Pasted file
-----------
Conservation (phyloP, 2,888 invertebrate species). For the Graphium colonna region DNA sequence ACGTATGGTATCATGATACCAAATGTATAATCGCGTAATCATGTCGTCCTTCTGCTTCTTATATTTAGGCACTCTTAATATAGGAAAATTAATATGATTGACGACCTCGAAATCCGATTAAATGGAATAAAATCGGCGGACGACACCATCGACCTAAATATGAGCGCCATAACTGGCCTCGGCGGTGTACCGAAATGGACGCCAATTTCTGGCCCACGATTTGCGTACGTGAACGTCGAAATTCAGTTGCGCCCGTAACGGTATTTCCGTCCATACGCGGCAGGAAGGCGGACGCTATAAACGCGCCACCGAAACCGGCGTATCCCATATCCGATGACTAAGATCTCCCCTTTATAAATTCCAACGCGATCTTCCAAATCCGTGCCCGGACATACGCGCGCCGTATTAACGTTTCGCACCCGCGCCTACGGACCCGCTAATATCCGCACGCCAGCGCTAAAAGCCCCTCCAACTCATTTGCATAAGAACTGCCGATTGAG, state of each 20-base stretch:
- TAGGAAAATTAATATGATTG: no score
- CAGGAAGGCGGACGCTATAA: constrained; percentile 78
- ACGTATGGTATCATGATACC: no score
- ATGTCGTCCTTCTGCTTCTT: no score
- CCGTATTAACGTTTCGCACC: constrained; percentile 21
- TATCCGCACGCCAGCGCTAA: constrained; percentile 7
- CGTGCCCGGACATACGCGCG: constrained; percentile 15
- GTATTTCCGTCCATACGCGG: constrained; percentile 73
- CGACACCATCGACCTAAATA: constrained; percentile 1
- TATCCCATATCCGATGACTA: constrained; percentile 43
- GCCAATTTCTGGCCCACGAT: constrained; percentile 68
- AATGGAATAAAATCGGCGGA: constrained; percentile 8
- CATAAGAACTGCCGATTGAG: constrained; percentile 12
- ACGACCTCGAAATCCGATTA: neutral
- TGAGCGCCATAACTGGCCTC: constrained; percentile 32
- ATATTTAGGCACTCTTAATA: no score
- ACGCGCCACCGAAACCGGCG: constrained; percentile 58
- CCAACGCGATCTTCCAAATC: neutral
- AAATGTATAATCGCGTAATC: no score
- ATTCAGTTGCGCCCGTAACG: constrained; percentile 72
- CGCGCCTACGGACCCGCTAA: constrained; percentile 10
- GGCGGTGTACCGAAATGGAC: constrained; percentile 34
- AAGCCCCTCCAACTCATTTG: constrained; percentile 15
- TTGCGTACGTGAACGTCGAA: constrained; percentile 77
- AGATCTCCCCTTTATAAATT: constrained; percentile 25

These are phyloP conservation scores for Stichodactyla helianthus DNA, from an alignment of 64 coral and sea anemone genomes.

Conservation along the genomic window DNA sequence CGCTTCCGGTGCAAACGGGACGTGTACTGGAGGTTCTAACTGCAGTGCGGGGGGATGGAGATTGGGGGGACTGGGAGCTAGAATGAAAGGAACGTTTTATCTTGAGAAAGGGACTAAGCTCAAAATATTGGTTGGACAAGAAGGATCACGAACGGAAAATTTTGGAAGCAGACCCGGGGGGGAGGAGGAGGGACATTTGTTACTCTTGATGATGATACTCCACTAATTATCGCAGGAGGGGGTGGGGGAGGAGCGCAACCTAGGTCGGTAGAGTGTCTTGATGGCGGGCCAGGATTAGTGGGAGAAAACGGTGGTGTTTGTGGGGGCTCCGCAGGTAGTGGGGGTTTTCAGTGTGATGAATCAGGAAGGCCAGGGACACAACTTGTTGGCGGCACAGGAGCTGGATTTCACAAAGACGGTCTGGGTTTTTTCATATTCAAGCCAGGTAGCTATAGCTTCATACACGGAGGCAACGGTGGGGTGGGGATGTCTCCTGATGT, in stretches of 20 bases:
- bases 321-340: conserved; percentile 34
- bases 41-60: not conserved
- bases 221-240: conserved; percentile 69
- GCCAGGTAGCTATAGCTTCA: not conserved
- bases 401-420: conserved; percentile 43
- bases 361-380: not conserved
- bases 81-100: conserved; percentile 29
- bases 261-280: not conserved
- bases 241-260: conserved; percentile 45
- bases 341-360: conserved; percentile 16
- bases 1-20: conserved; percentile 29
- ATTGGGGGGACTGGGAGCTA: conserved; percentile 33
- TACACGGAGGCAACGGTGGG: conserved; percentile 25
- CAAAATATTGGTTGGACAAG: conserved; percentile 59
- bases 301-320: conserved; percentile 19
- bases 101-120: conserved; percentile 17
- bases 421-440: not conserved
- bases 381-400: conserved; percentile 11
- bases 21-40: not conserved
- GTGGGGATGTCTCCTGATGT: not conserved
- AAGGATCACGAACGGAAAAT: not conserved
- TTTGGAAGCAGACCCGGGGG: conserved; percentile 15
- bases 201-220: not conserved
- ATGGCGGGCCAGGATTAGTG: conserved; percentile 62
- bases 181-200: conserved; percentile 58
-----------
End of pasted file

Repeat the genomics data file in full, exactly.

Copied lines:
Conservation (phyloP, 2,888 invertebrate species). For the Graphium colonna region DNA sequence ACGTATGGTATCATGATACCAAATGTATAATCGCGTAATCATGTCGTCCTTCTGCTTCTTATATTTAGGCACTCTTAATATAGGAAAATTAATATGATTGACGACCTCGAAATCCGATTAAATGGAATAAAATCGGCGGACGACACCATCGACCTAAATATGAGCGCCATAACTGGCCTCGGCGGTGTACCGAAATGGACGCCAATTTCTGGCCCACGATTTGCGTACGTGAACGTCGAAATTCAGTTGCGCCCGTAACGGTATTTCCGTCCATACGCGGCAGGAAGGCGGACGCTATAAACGCGCCACCGAAACCGGCGTATCCCATATCCGATGACTAAGATCTCCCCTTTATAAATTCCAACGCGATCTTCCAAATCCGTGCCCGGACATACGCGCGCCGTATTAACGTTTCGCACCCGCGCCTACGGACCCGCTAATATCCGCACGCCAGCGCTAAAAGCCCCTCCAACTCATTTGCATAAGAACTGCCGATTGAG, state of each 20-base stretch:
- TAGGAAAATTAATATGATTG: no score
- CAGGAAGGCGGACGCTATAA: constrained; percentile 78
- ACGTATGGTATCATGATACC: no score
- ATGTCGTCCTTCTGCTTCTT: no score
- CCGTATTAACGTTTCGCACC: constrained; percentile 21
- TATCCGCACGCCAGCGCTAA: constrained; percentile 7
- CGTGCCCGGACATACGCGCG: constrained; percentile 15
- GTATTTCCGTCCATACGCGG: constrained; percentile 73
- CGACACCATCGACCTAAATA: constrained; percentile 1
- TATCCCATATCCGATGACTA: constrained; percentile 43
- GCCAATTTCTGGCCCACGAT: constrained; percentile 68
- AATGGAATAAAATCGGCGGA: constrained; percentile 8
- CATAAGAACTGCCGATTGAG: constrained; percentile 12
- ACGACCTCGAAATCCGATTA: neutral
- TGAGCGCCATAACTGGCCTC: constrained; percentile 32
- ATATTTAGGCACTCTTAATA: no score
- ACGCGCCACCGAAACCGGCG: constrained; percentile 58
- CCAACGCGATCTTCCAAATC: neutral
- AAATGTATAATCGCGTAATC: no score
- ATTCAGTTGCGCCCGTAACG: constrained; percentile 72
- CGCGCCTACGGACCCGCTAA: constrained; percentile 10
- GGCGGTGTACCGAAATGGAC: constrained; percentile 34
- AAGCCCCTCCAACTCATTTG: constrained; percentile 15
- TTGCGTACGTGAACGTCGAA: constrained; percentile 77
- AGATCTCCCCTTTATAAATT: constrained; percentile 25

These are phyloP conservation scores for Stichodactyla helianthus DNA, from an alignment of 64 coral and sea anemone genomes.

Conservation along the genomic window DNA sequence CGCTTCCGGTGCAAACGGGACGTGTACTGGAGGTTCTAACTGCAGTGCGGGGGGATGGAGATTGGGGGGACTGGGAGCTAGAATGAAAGGAACGTTTTATCTTGAGAAAGGGACTAAGCTCAAAATATTGGTTGGACAAGAAGGATCACGAACGGAAAATTTTGGAAGCAGACCCGGGGGGGAGGAGGAGGGACATTTGTTACTCTTGATGATGATACTCCACTAATTATCGCAGGAGGGGGTGGGGGAGGAGCGCAACCTAGGTCGGTAGAGTGTCTTGATGGCGGGCCAGGATTAGTGGGAGAAAACGGTGGTGTTTGTGGGGGCTCCGCAGGTAGTGGGGGTTTTCAGTGTGATGAATCAGGAAGGCCAGGGACACAACTTGTTGGCGGCACAGGAGCTGGATTTCACAAAGACGGTCTGGGTTTTTTCATATTCAAGCCAGGTAGCTATAGCTTCATACACGGAGGCAACGGTGGGGTGGGGATGTCTCCTGATGT, in stretches of 20 bases:
- bases 321-340: conserved; percentile 34
- bases 41-60: not conserved
- bases 221-240: conserved; percentile 69
- GCCAGGTAGCTATAGCTTCA: not conserved
- bases 401-420: conserved; percentile 43
- bases 361-380: not conserved
- bases 81-100: conserved; percentile 29
- bases 261-280: not conserved
- bases 241-260: conserved; percentile 45
- bases 341-360: conserved; percentile 16
- bases 1-20: conserved; percentile 29
- ATTGGGGGGACTGGGAGCTA: conserved; percentile 33
- TACACGGAGGCAACGGTGGG: conserved; percentile 25
- CAAAATATTGGTTGGACAAG: conserved; percentile 59
- bases 301-320: conserved; percentile 19
- bases 101-120: conserved; percentile 17
- bases 421-440: not conserved
- bases 381-400: conserved; percentile 11
- bases 21-40: not conserved
- GTGGGGATGTCTCCTGATGT: not conserved
- AAGGATCACGAACGGAAAAT: not conserved
- TTTGGAAGCAGACCCGGGGG: conserved; percentile 15
- bases 201-220: not conserved
- ATGGCGGGCCAGGATTAGTG: conserved; percentile 62
- bases 181-200: conserved; percentile 58